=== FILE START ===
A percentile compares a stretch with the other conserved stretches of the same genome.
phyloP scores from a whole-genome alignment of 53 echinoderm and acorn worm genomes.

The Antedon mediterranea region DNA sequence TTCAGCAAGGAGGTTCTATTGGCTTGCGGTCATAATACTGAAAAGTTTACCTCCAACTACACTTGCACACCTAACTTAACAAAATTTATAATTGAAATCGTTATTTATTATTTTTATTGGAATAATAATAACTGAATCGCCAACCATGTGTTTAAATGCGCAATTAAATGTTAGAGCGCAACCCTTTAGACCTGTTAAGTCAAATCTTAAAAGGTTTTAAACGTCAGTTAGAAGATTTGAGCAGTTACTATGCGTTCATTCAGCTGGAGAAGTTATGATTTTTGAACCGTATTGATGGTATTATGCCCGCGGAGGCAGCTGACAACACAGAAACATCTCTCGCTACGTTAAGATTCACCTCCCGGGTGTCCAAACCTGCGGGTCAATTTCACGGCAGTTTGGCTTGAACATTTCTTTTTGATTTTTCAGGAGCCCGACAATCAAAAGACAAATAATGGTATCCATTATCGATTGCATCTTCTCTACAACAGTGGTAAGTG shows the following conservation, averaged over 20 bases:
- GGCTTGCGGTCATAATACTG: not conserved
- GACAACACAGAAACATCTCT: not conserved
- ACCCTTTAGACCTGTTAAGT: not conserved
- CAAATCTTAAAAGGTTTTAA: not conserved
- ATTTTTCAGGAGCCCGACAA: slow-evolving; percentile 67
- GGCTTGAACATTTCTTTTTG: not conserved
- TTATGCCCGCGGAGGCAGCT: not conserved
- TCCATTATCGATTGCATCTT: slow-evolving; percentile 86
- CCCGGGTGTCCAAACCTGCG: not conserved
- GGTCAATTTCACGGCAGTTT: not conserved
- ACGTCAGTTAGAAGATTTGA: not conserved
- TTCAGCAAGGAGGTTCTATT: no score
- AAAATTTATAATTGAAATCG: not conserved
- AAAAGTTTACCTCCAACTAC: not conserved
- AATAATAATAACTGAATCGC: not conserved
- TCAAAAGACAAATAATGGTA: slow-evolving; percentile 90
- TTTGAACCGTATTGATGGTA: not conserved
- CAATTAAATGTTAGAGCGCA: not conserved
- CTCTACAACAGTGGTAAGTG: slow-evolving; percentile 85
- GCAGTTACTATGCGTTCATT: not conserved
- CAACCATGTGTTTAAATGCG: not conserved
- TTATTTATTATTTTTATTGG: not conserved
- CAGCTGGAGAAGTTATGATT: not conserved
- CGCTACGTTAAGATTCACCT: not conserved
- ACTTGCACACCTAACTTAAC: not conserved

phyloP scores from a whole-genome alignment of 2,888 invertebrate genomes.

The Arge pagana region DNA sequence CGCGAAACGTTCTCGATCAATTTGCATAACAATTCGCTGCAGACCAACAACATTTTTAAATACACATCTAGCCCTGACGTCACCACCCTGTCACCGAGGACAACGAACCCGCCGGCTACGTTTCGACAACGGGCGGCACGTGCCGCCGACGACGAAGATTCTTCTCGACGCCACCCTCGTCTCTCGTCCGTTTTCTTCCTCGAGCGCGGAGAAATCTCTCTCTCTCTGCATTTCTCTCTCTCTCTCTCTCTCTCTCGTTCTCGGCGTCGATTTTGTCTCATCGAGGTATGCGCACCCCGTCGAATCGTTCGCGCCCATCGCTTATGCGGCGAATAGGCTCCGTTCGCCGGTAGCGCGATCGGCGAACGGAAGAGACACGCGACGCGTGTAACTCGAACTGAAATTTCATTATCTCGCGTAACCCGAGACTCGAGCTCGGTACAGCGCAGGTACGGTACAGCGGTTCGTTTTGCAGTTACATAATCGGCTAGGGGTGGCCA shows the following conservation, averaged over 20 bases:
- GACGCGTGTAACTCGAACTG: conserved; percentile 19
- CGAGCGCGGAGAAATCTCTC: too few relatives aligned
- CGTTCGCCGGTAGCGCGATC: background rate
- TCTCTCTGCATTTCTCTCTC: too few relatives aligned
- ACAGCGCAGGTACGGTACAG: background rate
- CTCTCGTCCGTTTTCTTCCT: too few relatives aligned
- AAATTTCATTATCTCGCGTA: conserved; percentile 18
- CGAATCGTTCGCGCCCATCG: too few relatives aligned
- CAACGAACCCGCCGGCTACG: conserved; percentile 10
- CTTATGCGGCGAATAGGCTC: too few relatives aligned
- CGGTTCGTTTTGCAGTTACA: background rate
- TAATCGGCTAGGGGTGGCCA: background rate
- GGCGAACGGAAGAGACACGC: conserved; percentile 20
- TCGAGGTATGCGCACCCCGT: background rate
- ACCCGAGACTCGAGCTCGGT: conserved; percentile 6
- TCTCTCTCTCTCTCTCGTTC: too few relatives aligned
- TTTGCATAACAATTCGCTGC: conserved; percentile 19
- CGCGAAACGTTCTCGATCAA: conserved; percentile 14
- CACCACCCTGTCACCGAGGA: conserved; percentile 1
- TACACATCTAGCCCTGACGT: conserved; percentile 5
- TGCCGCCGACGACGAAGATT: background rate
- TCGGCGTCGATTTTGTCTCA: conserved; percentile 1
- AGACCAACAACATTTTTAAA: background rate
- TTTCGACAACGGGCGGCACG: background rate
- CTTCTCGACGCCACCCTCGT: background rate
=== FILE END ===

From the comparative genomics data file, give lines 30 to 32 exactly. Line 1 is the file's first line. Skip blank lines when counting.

The Arge pagana region DNA sequence CGCGAAACGTTCTCGATCAATTTGCATAACAATTCGCTGCAGACCAACAACATTTTTAAATACACATCTAGCCCTGACGTCACCACCCTGTCACCGAGGACAACGAACCCGCCGGCTACGTTTCGACAACGGGCGGCACGTGCCGCCGACGACGAAGATTCTTCTCGACGCCACCCTCGTCTCTCGTCCGTTTTCTTCCTCGAGCGCGGAGAAATCTCTCTCTCTCTGCATTTCTCTCTCTCTCTCTCTCTCTCTCGTTCTCGGCGTCGATTTTGTCTCATCGAGGTATGCGCACCCCGTCGAATCGTTCGCGCCCATCGCTTATGCGGCGAATAGGCTCCGTTCGCCGGTAGCGCGATCGGCGAACGGAAGAGACACGCGACGCGTGTAACTCGAACTGAAATTTCATTATCTCGCGTAACCCGAGACTCGAGCTCGGTACAGCGCAGGTACGGTACAGCGGTTCGTTTTGCAGTTACATAATCGGCTAGGGGTGGCCA shows the following conservation, averaged over 20 bases:
- GACGCGTGTAACTCGAACTG: conserved; percentile 19
- CGAGCGCGGAGAAATCTCTC: too few relatives aligned